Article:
Reed makes the strange setting work in part because the story isn't about the background. It's about a son making heart-rending choices, about helping obsessed and bereaved parents, and about friendship. It doesn't matter that the background is a bit unbelievable; Reed makes it vivid, real, and compelling. I had trouble with the ending, which felt both incomplete and depressing, but the characterization throughout is excellent. (6)

"The Alarming Letters from Scottsdale" by Warner Law: This is the reprint of this issue and it's a great choice. It's not a well-known story or a well-known writer, but it's a very solid one that survives reprinting years after it was written. It's told in the form of letters between a mystery writer and his godson, and the godson's increasing worry at the writer's obsession with his new dog. The writer is teaching the dog how to type and has put aside his best-selling mystery series to write stories from the perspective of the dog. A doctor becomes involved, the situation becomes increasingly strange, and then all is revealed (truly, although you have to squint at it for a bit) in a mysterious missive. It could have been creepy and instead goes for light-hearted, with a few nice twists. (7)

"A Skeptical Spirit" by Albert E. Cowdrey: Cowdrey is great at telling fantasy with an odd twist. This time, the protagonist is interested in ghosts, buying a house in a notoriously haunted area in the hope of getting to see some in person. However, they all give his house a wide berth. After some investigation, he finds that his house is haunted by a spirit of skepticism, whose disbelief in ghosts is driving them all away. Along the way, there's lots of Cowdrey's typical southern characterization. Nothing particularly surprising happens, but it's told with entertaining charm. (6)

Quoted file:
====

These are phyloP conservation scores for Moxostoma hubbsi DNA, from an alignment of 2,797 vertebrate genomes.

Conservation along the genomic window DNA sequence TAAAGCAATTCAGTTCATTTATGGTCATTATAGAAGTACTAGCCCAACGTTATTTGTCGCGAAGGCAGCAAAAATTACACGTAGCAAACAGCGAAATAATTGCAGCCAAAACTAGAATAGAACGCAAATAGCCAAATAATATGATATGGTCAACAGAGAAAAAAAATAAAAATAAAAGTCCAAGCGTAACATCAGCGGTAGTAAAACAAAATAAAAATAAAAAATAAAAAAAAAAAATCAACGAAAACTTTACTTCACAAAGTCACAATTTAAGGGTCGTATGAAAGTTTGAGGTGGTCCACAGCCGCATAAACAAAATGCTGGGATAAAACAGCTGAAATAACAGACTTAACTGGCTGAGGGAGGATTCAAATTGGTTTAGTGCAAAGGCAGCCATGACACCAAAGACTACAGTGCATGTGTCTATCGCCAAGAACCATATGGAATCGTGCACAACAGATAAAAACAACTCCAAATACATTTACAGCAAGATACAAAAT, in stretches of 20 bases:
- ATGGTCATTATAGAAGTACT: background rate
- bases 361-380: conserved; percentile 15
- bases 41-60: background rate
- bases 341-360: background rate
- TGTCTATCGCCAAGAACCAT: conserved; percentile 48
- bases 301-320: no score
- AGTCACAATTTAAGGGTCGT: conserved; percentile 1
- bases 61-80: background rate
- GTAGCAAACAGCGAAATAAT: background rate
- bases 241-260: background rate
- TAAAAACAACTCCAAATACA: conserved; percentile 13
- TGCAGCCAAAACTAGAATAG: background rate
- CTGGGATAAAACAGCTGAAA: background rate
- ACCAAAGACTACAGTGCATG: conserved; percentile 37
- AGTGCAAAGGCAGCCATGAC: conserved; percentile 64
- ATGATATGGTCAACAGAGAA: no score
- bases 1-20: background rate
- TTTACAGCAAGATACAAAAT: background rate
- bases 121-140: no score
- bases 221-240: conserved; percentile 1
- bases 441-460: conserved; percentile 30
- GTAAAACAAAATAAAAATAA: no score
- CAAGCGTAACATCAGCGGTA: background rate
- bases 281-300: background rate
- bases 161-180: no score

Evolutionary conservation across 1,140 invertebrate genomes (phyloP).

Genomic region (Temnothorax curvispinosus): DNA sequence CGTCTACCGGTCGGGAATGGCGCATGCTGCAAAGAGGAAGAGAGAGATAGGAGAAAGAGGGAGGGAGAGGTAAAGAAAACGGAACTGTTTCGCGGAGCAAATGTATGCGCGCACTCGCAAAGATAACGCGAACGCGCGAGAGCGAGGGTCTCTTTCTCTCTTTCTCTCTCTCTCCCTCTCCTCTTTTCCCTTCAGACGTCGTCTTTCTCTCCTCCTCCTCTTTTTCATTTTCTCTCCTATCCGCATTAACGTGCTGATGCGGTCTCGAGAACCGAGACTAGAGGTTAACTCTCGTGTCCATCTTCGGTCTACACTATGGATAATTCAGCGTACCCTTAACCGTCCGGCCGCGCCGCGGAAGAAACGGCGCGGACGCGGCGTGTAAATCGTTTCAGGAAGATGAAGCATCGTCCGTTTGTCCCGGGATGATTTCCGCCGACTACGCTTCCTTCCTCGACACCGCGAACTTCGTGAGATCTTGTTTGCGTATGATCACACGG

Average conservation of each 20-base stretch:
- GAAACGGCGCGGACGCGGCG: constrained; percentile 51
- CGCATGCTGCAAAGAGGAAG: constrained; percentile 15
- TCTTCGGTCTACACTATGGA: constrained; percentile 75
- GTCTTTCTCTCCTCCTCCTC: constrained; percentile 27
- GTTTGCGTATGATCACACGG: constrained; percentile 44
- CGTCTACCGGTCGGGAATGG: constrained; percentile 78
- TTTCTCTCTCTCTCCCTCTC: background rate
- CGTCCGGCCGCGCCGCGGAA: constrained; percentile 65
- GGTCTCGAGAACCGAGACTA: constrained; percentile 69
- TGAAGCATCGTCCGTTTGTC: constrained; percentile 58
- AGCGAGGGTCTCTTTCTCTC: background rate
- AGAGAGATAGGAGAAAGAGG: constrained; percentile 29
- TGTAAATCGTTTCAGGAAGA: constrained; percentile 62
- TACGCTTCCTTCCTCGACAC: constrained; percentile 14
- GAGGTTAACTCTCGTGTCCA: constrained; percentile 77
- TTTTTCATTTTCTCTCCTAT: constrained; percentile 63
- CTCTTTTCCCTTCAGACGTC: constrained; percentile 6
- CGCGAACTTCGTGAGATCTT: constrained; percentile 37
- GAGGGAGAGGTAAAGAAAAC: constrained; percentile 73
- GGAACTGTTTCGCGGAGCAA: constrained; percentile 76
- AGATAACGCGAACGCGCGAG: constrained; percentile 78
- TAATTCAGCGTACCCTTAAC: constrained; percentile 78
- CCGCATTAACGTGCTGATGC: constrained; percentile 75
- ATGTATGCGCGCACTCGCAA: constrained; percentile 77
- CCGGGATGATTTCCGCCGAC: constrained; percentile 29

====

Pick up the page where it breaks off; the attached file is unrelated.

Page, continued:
"How the Day Runs Down" by John Langan: Horror stories in general, and zombie stories in particular, are not really my thing. That said, this is one of the most effectively presented ones that I've read, so those who do like such things will want to seek it out. It's set in the form of a play of sorts, featuring a "STAGE MANAGER" who does most of the narration of the destruction of a town by the wave of zombies that took over the world. The context strongly implies this is a true story being told as a history, and one slowly gets the feeling that the audience may be the last people left.

In story form, the typical shock horror moments and creepy soundtrack aren't available, making suspense harder to pull off. This is where Langan shines. He uses pacing of dialogue, slow description, and lots of foreshadowing to build a creeping sense of dread and conflicting impulses of not wanting to read and wanting to have ones worst suspicions confirmed. It's the closest I've ever seen to someone capturing the feeling of a horror movie in a story (where I find it more palatable and interesting by far). This is totally outside of the genre I enjoy and I liked it despite myself; people who normally enjoy zombie stories seem likely to love it. (6)

Rating: 7 out of 10

Reviewed: 2009-04-19